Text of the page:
Tech Leadership Skills for 2024

Everyone is short on time, and senior leaders are especially so. That makes investing in your personal growth much harder. Whatever you spend your time on, it better be worth it because you’re probably not going to be doing a lot and don’t have time to spare. With that in mind, I decided to write about a few areas that I think are not getting enough attention: Business savvy, profitability thinking, boring management, and innovation.

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Business Savvy

Life’s not a so-so episode of Silicon Valley. No one finds it funny or charming anymore to see an executive who doesn’t understand enough about matters outside their purview due to their “geekiness.” A highly effective executive can have intelligent discourse with peers, and that requires moving away from the techie corner and learning what’s going on. That will allow you to suggest the right approaches, ask the right questions, and be an actual part of the executive team.

Ensure that you’re present in the right meetings. Learn what your peers are doing and what they’re measured on. Understand the acronyms and slides they’re presenting. Speak business when communicating with peers or the CEO instead of drowning them in tech jargon.

Profitability Thinking

A subset of business-mindedness that’s becoming extremely important nowadays is knowing how to help drive the company toward profitability. That’s something many tech leaders never had to consider over careers that span a decade. But things are different now, and it’s back in vogue. Don’t automatically reach out to the “cloud optimization” lever.

Profitability should be core to the way technology is conceptualized. For example, no matter the cloud costs, there are offerings that will never be worth the overhead they put on the engineering organization or even turn you into a de facto professional services team. Build highly profitable engineering teams.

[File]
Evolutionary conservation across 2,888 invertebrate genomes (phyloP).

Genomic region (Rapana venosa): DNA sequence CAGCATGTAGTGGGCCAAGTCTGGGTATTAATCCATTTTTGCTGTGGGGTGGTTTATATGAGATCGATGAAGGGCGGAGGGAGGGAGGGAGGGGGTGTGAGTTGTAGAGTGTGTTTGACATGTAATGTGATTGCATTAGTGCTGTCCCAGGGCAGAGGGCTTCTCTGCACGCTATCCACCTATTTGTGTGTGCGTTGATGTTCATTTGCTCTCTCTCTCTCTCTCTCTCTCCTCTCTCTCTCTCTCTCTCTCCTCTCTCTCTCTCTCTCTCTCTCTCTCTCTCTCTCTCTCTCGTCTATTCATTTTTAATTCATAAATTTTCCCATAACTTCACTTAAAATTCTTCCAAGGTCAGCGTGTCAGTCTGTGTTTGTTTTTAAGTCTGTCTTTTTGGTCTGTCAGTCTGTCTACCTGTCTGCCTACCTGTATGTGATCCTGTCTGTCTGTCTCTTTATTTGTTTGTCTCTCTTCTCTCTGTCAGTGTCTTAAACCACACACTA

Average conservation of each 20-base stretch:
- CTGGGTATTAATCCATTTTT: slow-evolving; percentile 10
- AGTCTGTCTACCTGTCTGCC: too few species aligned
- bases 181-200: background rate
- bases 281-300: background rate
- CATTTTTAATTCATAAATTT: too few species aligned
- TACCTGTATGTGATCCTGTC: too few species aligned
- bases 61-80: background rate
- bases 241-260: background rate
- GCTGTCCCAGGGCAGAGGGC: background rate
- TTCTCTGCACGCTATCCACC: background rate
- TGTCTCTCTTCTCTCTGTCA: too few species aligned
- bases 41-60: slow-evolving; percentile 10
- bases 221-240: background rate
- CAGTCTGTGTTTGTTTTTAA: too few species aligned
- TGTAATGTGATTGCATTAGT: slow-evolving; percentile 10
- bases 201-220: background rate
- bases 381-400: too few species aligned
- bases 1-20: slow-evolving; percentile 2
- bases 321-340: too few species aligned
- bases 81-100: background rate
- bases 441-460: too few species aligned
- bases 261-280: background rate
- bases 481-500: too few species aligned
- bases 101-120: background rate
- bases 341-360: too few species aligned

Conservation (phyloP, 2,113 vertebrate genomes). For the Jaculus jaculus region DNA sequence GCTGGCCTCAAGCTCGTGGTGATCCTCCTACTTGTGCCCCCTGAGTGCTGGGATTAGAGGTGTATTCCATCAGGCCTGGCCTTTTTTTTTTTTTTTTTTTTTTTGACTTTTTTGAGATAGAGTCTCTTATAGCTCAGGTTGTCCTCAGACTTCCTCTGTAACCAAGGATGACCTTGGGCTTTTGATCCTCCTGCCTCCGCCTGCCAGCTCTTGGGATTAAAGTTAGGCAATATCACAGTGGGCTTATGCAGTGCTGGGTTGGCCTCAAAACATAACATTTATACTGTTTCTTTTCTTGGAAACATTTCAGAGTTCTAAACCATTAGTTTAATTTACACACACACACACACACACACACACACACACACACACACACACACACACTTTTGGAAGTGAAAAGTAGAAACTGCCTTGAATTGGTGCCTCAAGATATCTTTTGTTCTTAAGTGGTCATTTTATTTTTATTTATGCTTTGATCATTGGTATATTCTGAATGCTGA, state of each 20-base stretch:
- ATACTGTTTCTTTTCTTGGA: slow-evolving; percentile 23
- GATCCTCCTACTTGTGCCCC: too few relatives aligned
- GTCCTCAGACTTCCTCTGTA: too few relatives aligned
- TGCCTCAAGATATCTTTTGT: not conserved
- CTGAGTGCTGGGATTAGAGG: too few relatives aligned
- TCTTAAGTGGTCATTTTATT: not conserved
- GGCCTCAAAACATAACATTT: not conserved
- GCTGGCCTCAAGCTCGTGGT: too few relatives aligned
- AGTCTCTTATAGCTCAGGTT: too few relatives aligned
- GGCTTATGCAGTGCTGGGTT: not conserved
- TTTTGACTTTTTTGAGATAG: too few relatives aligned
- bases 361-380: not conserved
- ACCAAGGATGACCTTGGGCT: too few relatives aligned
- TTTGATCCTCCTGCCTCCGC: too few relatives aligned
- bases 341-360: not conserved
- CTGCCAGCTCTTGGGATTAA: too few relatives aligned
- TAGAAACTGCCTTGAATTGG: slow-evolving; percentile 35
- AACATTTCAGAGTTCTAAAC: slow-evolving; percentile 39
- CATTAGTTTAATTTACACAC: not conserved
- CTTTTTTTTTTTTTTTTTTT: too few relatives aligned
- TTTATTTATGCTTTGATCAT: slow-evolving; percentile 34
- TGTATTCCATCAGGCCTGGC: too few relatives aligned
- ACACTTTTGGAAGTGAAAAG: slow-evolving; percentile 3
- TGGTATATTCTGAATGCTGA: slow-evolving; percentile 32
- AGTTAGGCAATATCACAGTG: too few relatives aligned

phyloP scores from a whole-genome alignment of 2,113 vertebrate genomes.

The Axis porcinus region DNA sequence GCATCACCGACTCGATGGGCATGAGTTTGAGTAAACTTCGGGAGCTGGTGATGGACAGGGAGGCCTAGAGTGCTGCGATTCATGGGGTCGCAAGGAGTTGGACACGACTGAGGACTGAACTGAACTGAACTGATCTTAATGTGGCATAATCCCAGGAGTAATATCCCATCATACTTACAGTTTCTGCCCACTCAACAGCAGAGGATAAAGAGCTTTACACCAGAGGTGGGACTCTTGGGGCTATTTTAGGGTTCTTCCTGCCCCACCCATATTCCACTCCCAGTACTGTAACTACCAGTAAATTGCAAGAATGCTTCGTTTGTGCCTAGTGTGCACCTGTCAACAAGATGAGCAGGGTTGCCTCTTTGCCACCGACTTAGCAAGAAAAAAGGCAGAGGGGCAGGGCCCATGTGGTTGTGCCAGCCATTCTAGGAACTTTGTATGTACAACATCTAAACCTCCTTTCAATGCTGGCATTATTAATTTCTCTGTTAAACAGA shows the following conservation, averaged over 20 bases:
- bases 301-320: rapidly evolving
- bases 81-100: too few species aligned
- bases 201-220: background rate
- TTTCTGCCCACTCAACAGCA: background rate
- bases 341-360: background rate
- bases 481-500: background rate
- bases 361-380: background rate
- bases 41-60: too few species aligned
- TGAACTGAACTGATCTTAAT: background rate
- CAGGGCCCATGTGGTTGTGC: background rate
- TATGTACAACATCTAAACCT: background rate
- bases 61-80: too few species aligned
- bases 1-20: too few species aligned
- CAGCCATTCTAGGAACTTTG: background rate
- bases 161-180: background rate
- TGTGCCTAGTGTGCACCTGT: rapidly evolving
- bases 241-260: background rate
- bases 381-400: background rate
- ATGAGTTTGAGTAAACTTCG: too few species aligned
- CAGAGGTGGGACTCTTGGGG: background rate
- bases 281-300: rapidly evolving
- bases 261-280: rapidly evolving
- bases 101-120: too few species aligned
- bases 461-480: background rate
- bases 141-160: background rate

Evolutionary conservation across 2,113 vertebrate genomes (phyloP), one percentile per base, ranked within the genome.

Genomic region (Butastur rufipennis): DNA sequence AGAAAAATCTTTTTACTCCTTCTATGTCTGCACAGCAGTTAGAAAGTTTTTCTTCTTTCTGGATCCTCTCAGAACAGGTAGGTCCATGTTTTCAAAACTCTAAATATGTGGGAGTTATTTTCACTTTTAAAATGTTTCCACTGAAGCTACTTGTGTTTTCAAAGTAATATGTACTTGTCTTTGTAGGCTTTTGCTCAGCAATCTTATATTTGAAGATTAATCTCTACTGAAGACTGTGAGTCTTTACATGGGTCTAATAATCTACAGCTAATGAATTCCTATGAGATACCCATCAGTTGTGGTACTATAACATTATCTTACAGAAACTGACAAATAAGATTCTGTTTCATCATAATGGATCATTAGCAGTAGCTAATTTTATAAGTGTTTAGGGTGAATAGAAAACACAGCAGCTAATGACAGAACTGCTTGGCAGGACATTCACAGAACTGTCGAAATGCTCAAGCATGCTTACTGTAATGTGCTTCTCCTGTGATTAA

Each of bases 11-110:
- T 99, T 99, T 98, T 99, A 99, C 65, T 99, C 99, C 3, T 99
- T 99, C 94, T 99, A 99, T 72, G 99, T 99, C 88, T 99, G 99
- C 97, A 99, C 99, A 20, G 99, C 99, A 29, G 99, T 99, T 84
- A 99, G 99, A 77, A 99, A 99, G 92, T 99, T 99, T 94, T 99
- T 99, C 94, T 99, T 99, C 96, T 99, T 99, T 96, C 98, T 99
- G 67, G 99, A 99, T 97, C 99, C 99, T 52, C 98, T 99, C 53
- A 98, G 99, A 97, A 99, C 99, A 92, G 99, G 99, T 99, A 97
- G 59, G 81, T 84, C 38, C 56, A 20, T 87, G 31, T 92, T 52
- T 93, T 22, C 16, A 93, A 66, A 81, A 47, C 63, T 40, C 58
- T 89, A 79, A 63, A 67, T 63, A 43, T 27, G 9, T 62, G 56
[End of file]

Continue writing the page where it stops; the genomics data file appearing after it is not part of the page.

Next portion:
Boring Management

Leaders who do have time to learn seem to prefer the more “sexy” parts of management, like working on their public speaking or creating personal brands, and less about the basics of leadership. I keep repeating it like a broken record, but you have to get pretty damn good in coaching and feedback. Otherwise, your organization will not achieve anything remarkable, and the team will, at best, remain “as-is” instead of getting better with time.

How effective is your coaching? How many of the people who you’ve managed have made tangible progress that you can attribute, in part, to your assistance? How clear is your feedback as given to your team and peers? Creating amazing teams requires coaching for (your) sanity.


One last skill for this time is learning to explore and seize innovation. This, like the rest of the skills here, should be done effectively and get results. Hackathons that look nice on LinkedIn but change nothing aren’t innovation. Neither is spending months “incubating” what your AI approach should be.

Actually, let’s use AI as an example that’s on everyone’s mind. If you’ve spent no time on it at all, you’re acting like a modern luddite. Contrast that with teams that are trying to slap “AI” on every feature—they’re probably overdoing it. Unless you’re a deep tech company that needs to be a trailblazer, you don’t need to be all the way over there. AI is going to shake our industry profoundly, but it’s going to take time. AGI won’t likely change your roadmap this year or the next one. After all, these models that we’re told can “pass the bar exam” spit out nonsense when asked how to make a Negroni. We have time.

Are you cultivating your innovation portfolio so your organization experiments rapidly, adopting what works and discarding what doesn’t? How many failed experiments do you have? Is innovation coming bottom up, utilizing everyone’s brilliance, or is it limited to a handful of “architects” or something similar?

Again, I’ll cover some of these topics in my upcoming livestream series, which is on sale for a few more days. Check it out here.